What Would College Life Be Better Off Without? Part 2: Deadbeat Profs, Bad Grammar & Post-Grad Life Goals

What would college life be better off without?  In separate articles and op-eds appearing in campus newspapers throughout this past semester, students offered a bevy of suggestions on “unnecessary traditions, ideas and institutions” that should be scrapped or significantly changed.

Taken together, they represent a massive de-cluttering worthy of a similar feature published in The Washington Post.  The Post‘s annual “Spring Cleaning” asks a select group of thinkers to nominate “an idea, a tradition, a habit, a technology . . . that we’d all be better off tossing out” from society at-large.

In its four-year run, writers have proposed that everything from engagement rings, exit polls, and premium gas to chick flicks, small talk, and the vice presidency be given the boot.

In the spirit of those real-world recommendations, consider the list below a collegiate spring cleaning of sorts.  It is Part 2 of a sampling of academic, social, residential, and fashion trends and traditions that student columnists contend should be trashed or upended.  (Read Part 1)

6. Deadbeat Professors

“In all my time at Chico State, I never had a professor that wasn’t excited about teaching.  Until this semester.  Twice every week, I have to suffer through an uncharacteristically bad lecture from a man who constantly bemoans how little he wants to be standing at the front of the class, in between five-minute mini-speeches on information nearly every person in the room already knows.  This professor is constantly condescending, subtly implying that we’d rather be out partying than attending a class we each took great pains and expenses to take.  And as a result, I dread going every day. . . . Sometimes all it takes is the effects of one bad worker to demonstrate why it’s so important to do the job right.”

Ben Mullin, The Orion, California State University, Chico

7. Gender-Specific Campus Housing

“Gender-neutral housing means the choice to live with someone whom students know will be supportive of their sexuality or gender identity. It means freedom from discomfort, discrimination, harassment and fear.  It means the choice to live with those who are most comfortable with them, and, in turn, to live in the environment they find most comfortable– a right taken for granted by every other student. . . . [T]his is not just about providing a new housing option for one group of students. This is about ensuring every American has access to the American Dream, to the equality of rights guaranteed by our Constitution. . . . This issue affects us all. Equality isn’t a special interest. Americans have a responsibility to demand the promises of our founding be fulfilled and to fight so their fellow citizens may be recognized as human beings worthy of the same regard, the same respect, the same basic dignity.”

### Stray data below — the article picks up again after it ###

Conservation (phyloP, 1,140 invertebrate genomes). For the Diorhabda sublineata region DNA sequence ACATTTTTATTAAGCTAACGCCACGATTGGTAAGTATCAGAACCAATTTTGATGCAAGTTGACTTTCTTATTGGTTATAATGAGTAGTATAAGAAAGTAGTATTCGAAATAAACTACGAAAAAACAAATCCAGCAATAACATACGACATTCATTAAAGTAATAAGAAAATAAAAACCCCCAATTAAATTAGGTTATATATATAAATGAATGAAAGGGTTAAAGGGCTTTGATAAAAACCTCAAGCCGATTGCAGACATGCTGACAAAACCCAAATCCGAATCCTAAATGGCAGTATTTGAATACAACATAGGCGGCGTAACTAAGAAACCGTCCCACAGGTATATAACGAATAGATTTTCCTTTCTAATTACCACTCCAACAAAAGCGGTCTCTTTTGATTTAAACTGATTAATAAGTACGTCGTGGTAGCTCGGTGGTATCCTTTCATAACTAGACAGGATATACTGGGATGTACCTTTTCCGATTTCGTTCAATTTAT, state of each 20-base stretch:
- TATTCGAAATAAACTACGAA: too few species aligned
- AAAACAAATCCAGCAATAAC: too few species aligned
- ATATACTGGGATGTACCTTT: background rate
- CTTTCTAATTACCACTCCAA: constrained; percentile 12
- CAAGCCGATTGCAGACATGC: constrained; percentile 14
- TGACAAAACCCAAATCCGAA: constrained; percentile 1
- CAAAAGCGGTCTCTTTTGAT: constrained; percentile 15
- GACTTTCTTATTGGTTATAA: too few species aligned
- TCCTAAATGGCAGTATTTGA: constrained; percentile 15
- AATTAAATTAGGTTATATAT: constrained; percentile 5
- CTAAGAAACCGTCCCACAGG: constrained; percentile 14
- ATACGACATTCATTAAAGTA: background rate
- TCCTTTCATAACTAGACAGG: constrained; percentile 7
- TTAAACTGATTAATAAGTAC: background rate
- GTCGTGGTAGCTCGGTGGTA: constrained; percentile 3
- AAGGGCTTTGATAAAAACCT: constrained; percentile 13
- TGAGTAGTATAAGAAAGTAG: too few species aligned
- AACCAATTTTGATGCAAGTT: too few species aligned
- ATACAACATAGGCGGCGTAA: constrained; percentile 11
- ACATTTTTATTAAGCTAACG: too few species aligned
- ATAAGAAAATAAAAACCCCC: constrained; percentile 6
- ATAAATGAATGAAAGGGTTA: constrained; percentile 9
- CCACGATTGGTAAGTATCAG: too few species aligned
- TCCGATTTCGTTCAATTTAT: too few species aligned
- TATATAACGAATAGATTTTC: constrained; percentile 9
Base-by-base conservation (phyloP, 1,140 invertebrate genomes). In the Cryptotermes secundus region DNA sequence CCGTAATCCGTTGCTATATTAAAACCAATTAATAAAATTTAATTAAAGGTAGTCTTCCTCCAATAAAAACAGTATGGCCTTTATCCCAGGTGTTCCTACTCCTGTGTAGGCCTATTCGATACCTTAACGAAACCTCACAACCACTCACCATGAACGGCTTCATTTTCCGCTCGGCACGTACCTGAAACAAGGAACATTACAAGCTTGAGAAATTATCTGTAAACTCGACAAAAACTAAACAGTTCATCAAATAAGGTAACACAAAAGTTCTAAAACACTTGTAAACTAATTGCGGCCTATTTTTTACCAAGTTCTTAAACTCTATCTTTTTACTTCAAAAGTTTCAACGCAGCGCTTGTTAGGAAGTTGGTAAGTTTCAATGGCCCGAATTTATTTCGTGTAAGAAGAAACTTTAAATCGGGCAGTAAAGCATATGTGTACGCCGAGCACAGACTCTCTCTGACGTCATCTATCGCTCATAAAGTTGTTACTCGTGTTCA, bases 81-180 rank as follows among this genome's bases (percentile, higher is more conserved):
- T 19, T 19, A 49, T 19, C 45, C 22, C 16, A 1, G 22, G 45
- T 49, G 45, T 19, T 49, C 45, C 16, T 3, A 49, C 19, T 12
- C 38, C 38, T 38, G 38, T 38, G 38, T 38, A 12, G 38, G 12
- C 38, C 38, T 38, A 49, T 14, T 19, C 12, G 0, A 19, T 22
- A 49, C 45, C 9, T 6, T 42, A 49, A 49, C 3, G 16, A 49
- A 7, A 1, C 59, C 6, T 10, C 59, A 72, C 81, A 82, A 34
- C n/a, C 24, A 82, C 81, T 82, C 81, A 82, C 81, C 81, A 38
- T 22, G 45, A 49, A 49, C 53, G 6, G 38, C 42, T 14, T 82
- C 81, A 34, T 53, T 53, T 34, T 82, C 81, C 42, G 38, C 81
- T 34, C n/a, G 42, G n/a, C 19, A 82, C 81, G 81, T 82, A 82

Editorial Board, The Oklahoma Daily, University of Oklahoma

8. Smoking Breaks for Student Workers

“Whether you’re a smoker or a nonsmoker, you are likely familiar with the term ‘smoke break.’  As a nonsmoker, my familiarity stems from the admiration that develops as I watch my co-workers indulge in 10 minutes or so of uninterrupted, paid, break time.  Ten minutes to stand or sit outside where they can smoke, check their phone and re-group.  Let’s imagine for a minute a nonsmoker, like myself, walks outside during a shift, sits down and checks his or her text messages.  Such a scenario would most likely be followed by a soliloquy of screaming from a manager.  But wait– my co-worker just did the exact same thing. Oh, I see, they have an excuse because they’re smoking? . . . I simply ask where my nonsmoking break is.  If I cannot have a nonsmoking break in the workplace, then please discontinue the permission of short breaks for smokers.”

Emma DeFilippo, The Lantern, Ohio State University

9. Bad Grammar

“This column is going to be about . . . a national emergency– the complete deterioration of our ability to write well.  Even at Yale I have experienced disdain for my love of grammar. . . . Grammar governs the way we speak, so we couldn’t communicate without it. . . . But did you know that, according to founder of National Grammar Day Martha Brockenbrough, ‘In one survey of hiring managers, 75 percent said it was worse for an applicant to have a spelling or grammar error on his application than for him to show up late or– get this– swear during an interview.’  Even worse, ‘A utility company in Canada had to pay an extra $2.13 million in 2006 to lease power poles because someone stuck a comma in the wrong spot.’  Grammar matters.”

Scott Stern, The Yale Daily News, Yale University

10. Post-Graduation Life Goals

“You have probably stopped counting the number of times you were told to keep focused on your goals.  The truth though, is that if you do, you will never achieve what you want. What a disaster. . . . Why do we have these dreams and seek after these goals? If we look deeply we will realize that it is because we want to experience a certain feeling. It may be security, respect, independence, power, thrill or perhaps happiness. Is it possible however, to experience these feelings before reaching our goals? Yes we can, and it is important that we do. . . . We must put your entire focus on NOW– letting go of the future to take care of itself. It always does. We cannot achieve anything outside of the present, so ‘take one day at a time.’  Nothing else is possible beyond this truth. Go ahead. Make wonderful goals; I have many. Know that ultimately, however, goals do not matter. The only thing that matters is what you do with NOW.”

Courtney Simons, The Spectrum, North Dakota State University

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Part 1: Essays, Unpaid Internships & Nice Guys Finishing Last

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